By Agence France-Presse
With tears, fears and defiance, students made an emotional return Wednesday to their Florida high school where a former classmate went on a shooting rampage two weeks ago, killing 17 people.
Students at Marjory Stoneman Douglas High School in Parkland were greeted by heavy security and scores of well-wishers as they returned to classes.
Dozens of police officers lined the sidewalks saying “Good morning” to each child, retired officers passed out flowers. Former students, neighbors and their children held banners reading “We Love You,” “You’ve Got This” and “We Are With You.”
“It’s all a little overwhelming,” said one 17-year-old student named William, who shared a classroom with two of the young victims, Nicholas Dworet and Meadow Pollack.
“It was just sad to go back there and not have my friends who were in the class with me anymore.”
Likewise, for Kimberly Miller, the first day back meant confronting the absence of her geography teacher, 35-year-old Scott Beigel.
Beigel was one of three staff killed, along with 14 teenagers, when former student Nikolas Cruz entered the school on Valentine’s Day and opened fire with an AR-15-style semi-automatic rifle.
“It’s pretty upsetting,” said Miller. “But it was also refreshing to talk to everyone because people don’t really understand how it feels, no matter how much they try to understand.”
“You’re at home and they try to empathize with you, but you come here and everyone else experienced it — it’s kind of a relief because they can just relate,” said the 14-year-old.
While there were few open displays of grief, many students looked somber, speaking in hushed tones with their eyes downcast.
Jonathan Abramchaev, 15, said it was “very emotional” to see his school again — and that the first day back was largely spent working through those emotions.
“Seeing all the flowers by the gate, that really hurt me,” he told AFP. “Today we were just discussing and talking out our feelings.”
– ‘What happens when they go?’ –
Some said they felt reassured — if a little unsettled — by the heavy police presence.
“I’m not scared,” said Stoneman Douglas junior Sean Cummings. “I feel like it’s more protected than any other school at this point.
“But it’s still weird to see everybody here and all these police officers,” said the 16-year-old.
But others — like senior Carly Novell — said they were nervous to return.
“I’m really scared to go in,” said Novell, who like many others wore a maroon T-shirt, the school colors.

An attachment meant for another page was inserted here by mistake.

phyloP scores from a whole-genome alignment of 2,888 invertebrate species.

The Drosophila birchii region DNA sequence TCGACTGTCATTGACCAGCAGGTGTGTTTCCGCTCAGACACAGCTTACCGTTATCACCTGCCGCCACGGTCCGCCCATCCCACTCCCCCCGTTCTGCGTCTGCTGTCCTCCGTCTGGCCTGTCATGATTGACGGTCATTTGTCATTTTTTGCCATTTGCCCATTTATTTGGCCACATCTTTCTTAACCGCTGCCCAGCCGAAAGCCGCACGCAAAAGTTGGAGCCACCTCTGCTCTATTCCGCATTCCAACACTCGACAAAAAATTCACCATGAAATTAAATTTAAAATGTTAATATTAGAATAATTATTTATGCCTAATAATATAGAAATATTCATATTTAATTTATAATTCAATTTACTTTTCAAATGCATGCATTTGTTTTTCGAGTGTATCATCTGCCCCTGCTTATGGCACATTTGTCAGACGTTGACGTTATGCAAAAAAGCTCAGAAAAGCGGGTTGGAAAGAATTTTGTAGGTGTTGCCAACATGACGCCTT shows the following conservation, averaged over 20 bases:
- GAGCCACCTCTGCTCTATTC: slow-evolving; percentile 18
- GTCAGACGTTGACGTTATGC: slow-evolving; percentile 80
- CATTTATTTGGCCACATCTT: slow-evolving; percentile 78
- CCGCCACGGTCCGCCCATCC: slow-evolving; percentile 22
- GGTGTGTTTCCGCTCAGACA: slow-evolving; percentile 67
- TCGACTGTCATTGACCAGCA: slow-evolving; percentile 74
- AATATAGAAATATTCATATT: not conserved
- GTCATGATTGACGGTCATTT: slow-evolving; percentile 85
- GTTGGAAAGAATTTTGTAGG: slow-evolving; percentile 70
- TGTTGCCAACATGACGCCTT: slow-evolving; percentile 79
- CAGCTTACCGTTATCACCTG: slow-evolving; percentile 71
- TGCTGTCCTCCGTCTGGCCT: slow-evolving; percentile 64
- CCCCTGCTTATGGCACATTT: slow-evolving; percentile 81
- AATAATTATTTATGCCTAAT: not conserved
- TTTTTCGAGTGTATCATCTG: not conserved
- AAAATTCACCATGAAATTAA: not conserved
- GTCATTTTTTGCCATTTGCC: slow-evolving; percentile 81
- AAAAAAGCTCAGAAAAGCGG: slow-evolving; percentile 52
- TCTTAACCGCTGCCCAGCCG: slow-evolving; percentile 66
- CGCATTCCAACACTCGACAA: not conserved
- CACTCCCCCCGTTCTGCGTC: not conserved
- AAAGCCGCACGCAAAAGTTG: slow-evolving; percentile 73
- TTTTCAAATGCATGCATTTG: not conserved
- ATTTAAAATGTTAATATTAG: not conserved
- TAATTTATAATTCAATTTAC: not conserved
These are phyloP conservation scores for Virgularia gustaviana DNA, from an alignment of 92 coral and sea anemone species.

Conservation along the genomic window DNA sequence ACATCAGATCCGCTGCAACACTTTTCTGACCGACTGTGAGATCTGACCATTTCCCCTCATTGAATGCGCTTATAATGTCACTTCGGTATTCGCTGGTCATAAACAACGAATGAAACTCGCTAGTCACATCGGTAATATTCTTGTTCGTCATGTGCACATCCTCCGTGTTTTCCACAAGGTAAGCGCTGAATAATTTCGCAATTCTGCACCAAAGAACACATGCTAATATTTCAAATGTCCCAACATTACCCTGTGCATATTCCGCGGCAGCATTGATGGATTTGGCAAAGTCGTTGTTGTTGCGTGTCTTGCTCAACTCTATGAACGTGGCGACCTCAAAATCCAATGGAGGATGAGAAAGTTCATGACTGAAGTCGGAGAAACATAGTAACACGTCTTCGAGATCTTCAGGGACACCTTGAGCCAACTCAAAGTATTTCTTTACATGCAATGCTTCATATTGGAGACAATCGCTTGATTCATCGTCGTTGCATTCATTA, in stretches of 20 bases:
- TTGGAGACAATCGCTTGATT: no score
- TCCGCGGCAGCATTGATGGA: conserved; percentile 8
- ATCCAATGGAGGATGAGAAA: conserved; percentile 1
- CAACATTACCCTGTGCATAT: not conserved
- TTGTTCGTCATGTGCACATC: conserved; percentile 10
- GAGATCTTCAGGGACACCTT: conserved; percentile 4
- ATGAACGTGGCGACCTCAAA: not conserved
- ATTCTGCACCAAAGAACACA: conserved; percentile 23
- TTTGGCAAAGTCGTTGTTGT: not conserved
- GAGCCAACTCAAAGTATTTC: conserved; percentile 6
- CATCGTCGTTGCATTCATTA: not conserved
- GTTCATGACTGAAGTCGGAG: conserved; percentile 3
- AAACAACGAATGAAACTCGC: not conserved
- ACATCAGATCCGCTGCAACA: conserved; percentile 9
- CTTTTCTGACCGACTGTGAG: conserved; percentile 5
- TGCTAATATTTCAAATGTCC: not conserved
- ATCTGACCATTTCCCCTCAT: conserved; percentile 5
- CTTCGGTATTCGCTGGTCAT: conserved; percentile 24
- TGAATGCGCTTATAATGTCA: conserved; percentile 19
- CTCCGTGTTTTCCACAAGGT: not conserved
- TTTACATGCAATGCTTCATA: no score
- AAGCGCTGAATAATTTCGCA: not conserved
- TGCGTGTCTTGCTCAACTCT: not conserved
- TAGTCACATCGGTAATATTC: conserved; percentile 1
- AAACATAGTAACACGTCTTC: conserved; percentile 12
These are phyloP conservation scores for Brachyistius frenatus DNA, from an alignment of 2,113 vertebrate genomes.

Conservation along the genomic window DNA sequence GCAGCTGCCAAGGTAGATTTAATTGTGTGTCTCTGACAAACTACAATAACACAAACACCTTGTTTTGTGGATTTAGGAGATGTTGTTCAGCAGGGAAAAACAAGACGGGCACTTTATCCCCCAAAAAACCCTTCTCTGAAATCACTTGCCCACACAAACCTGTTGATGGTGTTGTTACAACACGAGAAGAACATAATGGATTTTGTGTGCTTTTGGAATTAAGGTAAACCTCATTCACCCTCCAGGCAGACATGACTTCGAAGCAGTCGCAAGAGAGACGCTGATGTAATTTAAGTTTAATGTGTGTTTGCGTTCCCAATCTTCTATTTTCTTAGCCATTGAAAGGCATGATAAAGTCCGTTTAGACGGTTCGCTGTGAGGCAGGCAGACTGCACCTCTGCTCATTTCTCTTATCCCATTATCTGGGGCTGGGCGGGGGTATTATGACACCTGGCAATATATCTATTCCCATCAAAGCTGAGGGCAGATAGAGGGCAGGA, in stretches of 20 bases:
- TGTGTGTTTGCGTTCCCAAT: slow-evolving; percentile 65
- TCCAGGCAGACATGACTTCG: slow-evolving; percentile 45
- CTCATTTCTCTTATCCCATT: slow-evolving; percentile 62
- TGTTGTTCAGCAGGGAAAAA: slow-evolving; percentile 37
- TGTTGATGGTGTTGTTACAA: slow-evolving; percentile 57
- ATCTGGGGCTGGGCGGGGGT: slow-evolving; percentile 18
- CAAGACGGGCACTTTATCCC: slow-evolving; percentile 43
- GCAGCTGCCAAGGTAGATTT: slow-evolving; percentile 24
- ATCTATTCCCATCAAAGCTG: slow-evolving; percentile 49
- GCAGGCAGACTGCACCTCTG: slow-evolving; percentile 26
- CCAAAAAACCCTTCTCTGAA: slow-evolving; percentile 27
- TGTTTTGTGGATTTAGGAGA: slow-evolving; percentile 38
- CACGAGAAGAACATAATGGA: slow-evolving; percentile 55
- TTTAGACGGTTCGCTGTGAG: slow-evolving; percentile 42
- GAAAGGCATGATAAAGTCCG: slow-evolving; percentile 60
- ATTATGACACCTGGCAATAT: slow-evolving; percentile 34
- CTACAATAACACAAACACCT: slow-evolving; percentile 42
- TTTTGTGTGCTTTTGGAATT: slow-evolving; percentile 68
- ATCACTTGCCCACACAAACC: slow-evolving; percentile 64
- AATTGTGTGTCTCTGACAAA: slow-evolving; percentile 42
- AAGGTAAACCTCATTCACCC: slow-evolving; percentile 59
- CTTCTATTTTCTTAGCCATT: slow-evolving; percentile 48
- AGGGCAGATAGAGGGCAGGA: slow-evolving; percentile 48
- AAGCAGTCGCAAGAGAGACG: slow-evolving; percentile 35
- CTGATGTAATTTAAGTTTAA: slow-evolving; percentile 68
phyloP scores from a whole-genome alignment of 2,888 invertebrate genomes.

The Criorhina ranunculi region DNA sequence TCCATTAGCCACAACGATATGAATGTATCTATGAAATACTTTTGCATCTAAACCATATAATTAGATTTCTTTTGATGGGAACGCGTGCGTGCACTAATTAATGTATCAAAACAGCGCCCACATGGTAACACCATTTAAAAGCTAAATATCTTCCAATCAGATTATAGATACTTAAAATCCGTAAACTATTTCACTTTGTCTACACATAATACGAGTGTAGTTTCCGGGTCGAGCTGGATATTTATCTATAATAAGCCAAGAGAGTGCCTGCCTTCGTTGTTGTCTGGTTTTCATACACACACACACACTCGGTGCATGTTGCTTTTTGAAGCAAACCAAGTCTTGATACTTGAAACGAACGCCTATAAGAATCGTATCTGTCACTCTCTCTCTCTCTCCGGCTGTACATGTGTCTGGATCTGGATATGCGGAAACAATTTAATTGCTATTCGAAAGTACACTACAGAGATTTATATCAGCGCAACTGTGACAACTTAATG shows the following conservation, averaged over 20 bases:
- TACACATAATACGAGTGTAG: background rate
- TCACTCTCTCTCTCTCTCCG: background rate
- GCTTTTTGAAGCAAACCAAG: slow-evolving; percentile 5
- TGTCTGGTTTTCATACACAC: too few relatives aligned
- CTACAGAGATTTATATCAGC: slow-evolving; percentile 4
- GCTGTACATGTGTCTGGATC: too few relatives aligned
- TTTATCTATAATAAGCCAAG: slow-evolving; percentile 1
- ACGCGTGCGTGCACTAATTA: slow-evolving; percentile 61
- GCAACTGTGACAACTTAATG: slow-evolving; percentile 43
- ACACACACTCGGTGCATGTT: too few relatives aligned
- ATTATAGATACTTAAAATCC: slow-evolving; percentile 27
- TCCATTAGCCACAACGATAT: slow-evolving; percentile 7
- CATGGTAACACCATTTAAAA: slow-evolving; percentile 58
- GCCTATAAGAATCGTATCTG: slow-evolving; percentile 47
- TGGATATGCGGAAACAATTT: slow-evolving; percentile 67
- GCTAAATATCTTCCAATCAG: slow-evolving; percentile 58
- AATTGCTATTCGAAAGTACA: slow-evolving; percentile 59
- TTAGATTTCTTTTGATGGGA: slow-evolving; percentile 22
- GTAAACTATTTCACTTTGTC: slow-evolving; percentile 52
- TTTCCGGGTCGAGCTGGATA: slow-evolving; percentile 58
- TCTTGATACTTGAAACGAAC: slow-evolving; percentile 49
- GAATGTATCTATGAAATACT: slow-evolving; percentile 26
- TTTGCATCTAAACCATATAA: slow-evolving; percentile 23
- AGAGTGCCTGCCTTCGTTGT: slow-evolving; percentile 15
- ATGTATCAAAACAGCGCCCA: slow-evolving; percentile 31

A 15-year-old named Alan said the shooting left him fearful — even with his school under close watch by police.
“What if this happens again, you know?” he said. “What happens when they go? In a couple of days or weeks when it gets back to normal? It may happen again.”
‘I can take down buildings’
Since the shooting, Stoneman Douglas students have been lobbying politicians for stricter gun controls both in their home state of Florida and in Washington.
Republican lawmakers, with majorities in the US Congress and the Florida state legislature, have been cool on bringing in major reforms on the sales of firearms.
Pressure however is growing on businesses.
On Wednesday, Dick’s Sporting Goods, a large chain store, announced it would immediately stop selling assault-style rifles and would not sell guns to anyone under the age of 21.
Dick’s CEO Edward Stack said Cruz had purchased a shotgun at one of his stores in November and although it wasn’t the gun used in the shooting, the chain would no longer sell semi-automatic weapons.
“Our view was if the kids can be brave enough to organize like this, we can be brave enough to take them out of here,” Stack said.
Speaking on CNN, Broward County school superintendent Robert Runcie said grief counselors were on hand for the day.
“We’re going to provide as much support as we can,” Runcie said. “We understand it is extremely difficult for our kids today.
“We believe our kids are ready,” he said. “Students are excited. As a family, they’re going to pull through it.”
Andrew Pollack, the father of 18-year-old victim Meadow, turned out to show his support for increased security in schools.
Accompanied by his therapy dog Sunny, Pollack said he was determined to be the “face of the last father of a murdered kid.”
“When someone murders your kid, shoots her nine times… it’s not courage,” Pollack said. “I have a flame in me right now. Nobody can stop me. I can take down buildings.
“We need to make it that every kid in America, when he goes into a classroom, he knows he’s safe,” he said.